Have you ever wondered why banks promote super low mortgage rates, but when you submit an application to that same bank, the interest rate they approve you at, is significantly higher than what they advertise?
What the banks don’t tell you, is that their lowest mortgage rates are reserved to mortgages that are, or can be, insured against default.
There are 3 categories to mortgages when it comes to default insurance:
- Insured: An insured mortgage is a mortgage that tends to offer the lowest mortgage rates, since this default insurance will cover the lender in the event that the borrower defaults on their mortgage and there is a shortfall once the property is sold.
- Insurable: An insurable mortgage is a mortgage that is default insured by the lender rather than by the borrower. This means that the lender pays the insurance premium and ‘back-end insures’ your mortgage loan.
- Uninsurable/Conventional: An uninsurable/conventional mortgage is a mortgage loan that cannot be insured against default.
Current Best 5-year Fixed rates with an 80% Loan to Value (LTV)
- Insured: 4.84%
- Insurable: 5.04%
- Conventional: 5.49%
More Information on Insurable mortgages:
- Insurable mortgage still require you to qualify and are only available on home purchases that are $1 million or less, and where the borrower has at least 20% as a Down Payment. Since the mortgage is insured, the lender will usually offer special low rates to the borrower, but since the lender incurs the cost of this insurance, those rates are not usually as low as they would be with an ‘insured mortgage’ .
- They are only available as an option on mortgages that are 80% or less of the purchase price of the home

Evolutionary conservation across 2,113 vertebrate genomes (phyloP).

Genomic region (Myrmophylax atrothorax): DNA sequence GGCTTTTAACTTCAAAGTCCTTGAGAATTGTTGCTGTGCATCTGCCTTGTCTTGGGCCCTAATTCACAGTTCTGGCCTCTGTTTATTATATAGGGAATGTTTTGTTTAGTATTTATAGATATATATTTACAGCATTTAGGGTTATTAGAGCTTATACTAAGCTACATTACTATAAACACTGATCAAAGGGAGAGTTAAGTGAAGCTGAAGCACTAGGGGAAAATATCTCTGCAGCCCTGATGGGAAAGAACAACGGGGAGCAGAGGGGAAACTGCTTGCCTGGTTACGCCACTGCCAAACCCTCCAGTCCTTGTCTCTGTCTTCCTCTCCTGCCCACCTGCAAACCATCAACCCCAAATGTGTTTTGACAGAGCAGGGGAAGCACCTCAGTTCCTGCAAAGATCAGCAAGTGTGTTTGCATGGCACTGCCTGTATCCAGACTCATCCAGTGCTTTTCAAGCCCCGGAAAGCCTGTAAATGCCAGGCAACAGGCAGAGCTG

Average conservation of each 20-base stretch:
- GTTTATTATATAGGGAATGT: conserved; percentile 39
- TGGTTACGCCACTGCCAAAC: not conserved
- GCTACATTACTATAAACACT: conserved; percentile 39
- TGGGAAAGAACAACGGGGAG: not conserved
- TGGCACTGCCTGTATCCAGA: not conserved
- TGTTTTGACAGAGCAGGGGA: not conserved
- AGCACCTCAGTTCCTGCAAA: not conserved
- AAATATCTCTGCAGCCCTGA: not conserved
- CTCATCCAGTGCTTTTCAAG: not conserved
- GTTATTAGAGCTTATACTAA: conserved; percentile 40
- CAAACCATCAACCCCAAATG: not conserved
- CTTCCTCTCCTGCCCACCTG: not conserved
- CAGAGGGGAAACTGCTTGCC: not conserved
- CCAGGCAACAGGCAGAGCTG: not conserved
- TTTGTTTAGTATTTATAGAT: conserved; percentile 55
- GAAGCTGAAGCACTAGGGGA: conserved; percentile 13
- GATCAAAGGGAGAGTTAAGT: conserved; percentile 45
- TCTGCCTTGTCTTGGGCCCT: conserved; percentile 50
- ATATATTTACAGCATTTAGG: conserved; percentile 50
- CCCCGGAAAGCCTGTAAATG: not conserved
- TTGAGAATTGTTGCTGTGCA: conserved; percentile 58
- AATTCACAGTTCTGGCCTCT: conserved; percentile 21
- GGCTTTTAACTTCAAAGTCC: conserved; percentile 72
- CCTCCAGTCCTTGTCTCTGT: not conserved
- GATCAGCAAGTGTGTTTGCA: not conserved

- Only available on new purchases and straight lender switches, not on refinances
- The lender pay the premium, not the borrower, so there is no HST to be paid on closing, and no monthly premium payments to be made
- Borrower’s credit and income to debt ratios must qualify
- Mortgage stress-test applies
- Only available on owner-occupied home purchases
- In the event of a switch and renewal time, the property must have been purchased for less than $1 million and no increase in mortgage amount or amortization period has transpired, since the original purchase date.
More information on Conventional Mortgages
- Purchases of $1 million or more, or even purchases of less than $1million that do not qualify based on the requirements of an insurable or insured mortgage.
- Mortgage refinances where you either increase the mortgage amount or increase the amortization period.
- Non-owner occupied properties
- Amortization period for longer than 25 years
Mortgage default insurance only protects the lender in the event that you default on your mortgage loan. It guarantees that their investment in the loan will get repaid to them even if you stop paying your mortgage.